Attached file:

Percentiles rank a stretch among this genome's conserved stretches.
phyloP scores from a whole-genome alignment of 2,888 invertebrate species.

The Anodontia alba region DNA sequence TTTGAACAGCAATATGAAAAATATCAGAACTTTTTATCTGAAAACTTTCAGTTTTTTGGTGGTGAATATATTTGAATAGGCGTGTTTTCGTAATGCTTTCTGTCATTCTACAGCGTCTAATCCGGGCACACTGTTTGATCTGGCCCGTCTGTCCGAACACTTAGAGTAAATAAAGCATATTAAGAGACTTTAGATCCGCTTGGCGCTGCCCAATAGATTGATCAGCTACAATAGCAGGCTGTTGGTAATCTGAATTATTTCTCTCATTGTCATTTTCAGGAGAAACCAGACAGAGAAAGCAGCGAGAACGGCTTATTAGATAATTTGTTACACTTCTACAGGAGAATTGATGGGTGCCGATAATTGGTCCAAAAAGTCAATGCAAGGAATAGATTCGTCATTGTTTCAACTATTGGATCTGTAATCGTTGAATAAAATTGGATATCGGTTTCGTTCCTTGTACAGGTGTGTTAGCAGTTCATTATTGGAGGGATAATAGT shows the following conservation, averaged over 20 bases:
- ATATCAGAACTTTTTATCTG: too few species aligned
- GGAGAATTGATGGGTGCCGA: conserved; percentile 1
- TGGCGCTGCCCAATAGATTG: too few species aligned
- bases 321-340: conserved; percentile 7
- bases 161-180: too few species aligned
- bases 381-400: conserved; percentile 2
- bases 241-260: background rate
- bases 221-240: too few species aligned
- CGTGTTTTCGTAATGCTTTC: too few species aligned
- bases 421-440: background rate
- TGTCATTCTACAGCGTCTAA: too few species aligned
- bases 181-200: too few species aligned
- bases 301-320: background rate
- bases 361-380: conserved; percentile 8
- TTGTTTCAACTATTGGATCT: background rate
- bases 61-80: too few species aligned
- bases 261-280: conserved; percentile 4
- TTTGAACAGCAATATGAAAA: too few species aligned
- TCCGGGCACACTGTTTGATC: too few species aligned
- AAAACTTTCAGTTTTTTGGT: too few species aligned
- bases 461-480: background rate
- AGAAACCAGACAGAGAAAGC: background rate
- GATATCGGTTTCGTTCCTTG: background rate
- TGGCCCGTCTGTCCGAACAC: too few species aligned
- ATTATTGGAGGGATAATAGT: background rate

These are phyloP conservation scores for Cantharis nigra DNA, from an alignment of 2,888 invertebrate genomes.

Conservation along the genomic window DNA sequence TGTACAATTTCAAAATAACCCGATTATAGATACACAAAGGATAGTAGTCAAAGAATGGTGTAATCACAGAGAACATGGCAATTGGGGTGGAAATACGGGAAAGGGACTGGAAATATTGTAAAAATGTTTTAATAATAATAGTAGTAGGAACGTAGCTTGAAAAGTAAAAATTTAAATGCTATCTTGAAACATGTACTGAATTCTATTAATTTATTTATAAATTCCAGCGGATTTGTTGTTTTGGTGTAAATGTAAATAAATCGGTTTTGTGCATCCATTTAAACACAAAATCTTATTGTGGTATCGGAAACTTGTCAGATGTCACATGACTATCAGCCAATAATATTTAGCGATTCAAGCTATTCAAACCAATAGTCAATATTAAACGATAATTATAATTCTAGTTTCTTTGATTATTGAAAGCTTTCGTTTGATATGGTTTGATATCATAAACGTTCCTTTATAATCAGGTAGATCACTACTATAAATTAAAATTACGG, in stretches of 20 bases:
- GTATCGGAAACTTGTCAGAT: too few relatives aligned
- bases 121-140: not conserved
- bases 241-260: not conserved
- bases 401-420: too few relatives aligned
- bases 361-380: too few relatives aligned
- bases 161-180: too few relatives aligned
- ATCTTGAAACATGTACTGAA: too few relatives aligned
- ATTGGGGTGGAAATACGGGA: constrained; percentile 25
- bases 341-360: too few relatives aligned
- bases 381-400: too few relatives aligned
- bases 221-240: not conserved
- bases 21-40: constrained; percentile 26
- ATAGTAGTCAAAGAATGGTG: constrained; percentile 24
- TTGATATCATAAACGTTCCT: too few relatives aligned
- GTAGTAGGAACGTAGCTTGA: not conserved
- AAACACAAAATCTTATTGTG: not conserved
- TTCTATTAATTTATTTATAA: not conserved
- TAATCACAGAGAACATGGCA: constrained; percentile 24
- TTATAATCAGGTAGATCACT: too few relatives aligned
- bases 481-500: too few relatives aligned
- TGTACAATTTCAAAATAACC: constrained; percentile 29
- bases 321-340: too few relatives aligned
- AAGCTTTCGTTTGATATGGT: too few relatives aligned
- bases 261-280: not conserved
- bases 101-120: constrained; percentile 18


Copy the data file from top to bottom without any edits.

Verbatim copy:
Percentiles rank a stretch among this genome's conserved stretches.
phyloP scores from a whole-genome alignment of 2,888 invertebrate species.

The Anodontia alba region DNA sequence TTTGAACAGCAATATGAAAAATATCAGAACTTTTTATCTGAAAACTTTCAGTTTTTTGGTGGTGAATATATTTGAATAGGCGTGTTTTCGTAATGCTTTCTGTCATTCTACAGCGTCTAATCCGGGCACACTGTTTGATCTGGCCCGTCTGTCCGAACACTTAGAGTAAATAAAGCATATTAAGAGACTTTAGATCCGCTTGGCGCTGCCCAATAGATTGATCAGCTACAATAGCAGGCTGTTGGTAATCTGAATTATTTCTCTCATTGTCATTTTCAGGAGAAACCAGACAGAGAAAGCAGCGAGAACGGCTTATTAGATAATTTGTTACACTTCTACAGGAGAATTGATGGGTGCCGATAATTGGTCCAAAAAGTCAATGCAAGGAATAGATTCGTCATTGTTTCAACTATTGGATCTGTAATCGTTGAATAAAATTGGATATCGGTTTCGTTCCTTGTACAGGTGTGTTAGCAGTTCATTATTGGAGGGATAATAGT shows the following conservation, averaged over 20 bases:
- ATATCAGAACTTTTTATCTG: too few species aligned
- GGAGAATTGATGGGTGCCGA: conserved; percentile 1
- TGGCGCTGCCCAATAGATTG: too few species aligned
- bases 321-340: conserved; percentile 7
- bases 161-180: too few species aligned
- bases 381-400: conserved; percentile 2
- bases 241-260: background rate
- bases 221-240: too few species aligned
- CGTGTTTTCGTAATGCTTTC: too few species aligned
- bases 421-440: background rate
- TGTCATTCTACAGCGTCTAA: too few species aligned
- bases 181-200: too few species aligned
- bases 301-320: background rate
- bases 361-380: conserved; percentile 8
- TTGTTTCAACTATTGGATCT: background rate
- bases 61-80: too few species aligned
- bases 261-280: conserved; percentile 4
- TTTGAACAGCAATATGAAAA: too few species aligned
- TCCGGGCACACTGTTTGATC: too few species aligned
- AAAACTTTCAGTTTTTTGGT: too few species aligned
- bases 461-480: background rate
- AGAAACCAGACAGAGAAAGC: background rate
- GATATCGGTTTCGTTCCTTG: background rate
- TGGCCCGTCTGTCCGAACAC: too few species aligned
- ATTATTGGAGGGATAATAGT: background rate

These are phyloP conservation scores for Cantharis nigra DNA, from an alignment of 2,888 invertebrate genomes.

Conservation along the genomic window DNA sequence TGTACAATTTCAAAATAACCCGATTATAGATACACAAAGGATAGTAGTCAAAGAATGGTGTAATCACAGAGAACATGGCAATTGGGGTGGAAATACGGGAAAGGGACTGGAAATATTGTAAAAATGTTTTAATAATAATAGTAGTAGGAACGTAGCTTGAAAAGTAAAAATTTAAATGCTATCTTGAAACATGTACTGAATTCTATTAATTTATTTATAAATTCCAGCGGATTTGTTGTTTTGGTGTAAATGTAAATAAATCGGTTTTGTGCATCCATTTAAACACAAAATCTTATTGTGGTATCGGAAACTTGTCAGATGTCACATGACTATCAGCCAATAATATTTAGCGATTCAAGCTATTCAAACCAATAGTCAATATTAAACGATAATTATAATTCTAGTTTCTTTGATTATTGAAAGCTTTCGTTTGATATGGTTTGATATCATAAACGTTCCTTTATAATCAGGTAGATCACTACTATAAATTAAAATTACGG, in stretches of 20 bases:
- GTATCGGAAACTTGTCAGAT: too few relatives aligned
- bases 121-140: not conserved
- bases 241-260: not conserved
- bases 401-420: too few relatives aligned
- bases 361-380: too few relatives aligned
- bases 161-180: too few relatives aligned
- ATCTTGAAACATGTACTGAA: too few relatives aligned
- ATTGGGGTGGAAATACGGGA: constrained; percentile 25
- bases 341-360: too few relatives aligned
- bases 381-400: too few relatives aligned
- bases 221-240: not conserved
- bases 21-40: constrained; percentile 26
- ATAGTAGTCAAAGAATGGTG: constrained; percentile 24
- TTGATATCATAAACGTTCCT: too few relatives aligned
- GTAGTAGGAACGTAGCTTGA: not conserved
- AAACACAAAATCTTATTGTG: not conserved
- TTCTATTAATTTATTTATAA: not conserved
- TAATCACAGAGAACATGGCA: constrained; percentile 24
- TTATAATCAGGTAGATCACT: too few relatives aligned
- bases 481-500: too few relatives aligned
- TGTACAATTTCAAAATAACC: constrained; percentile 29
- bases 321-340: too few relatives aligned
- AAGCTTTCGTTTGATATGGT: too few relatives aligned
- bases 261-280: not conserved
- bases 101-120: constrained; percentile 18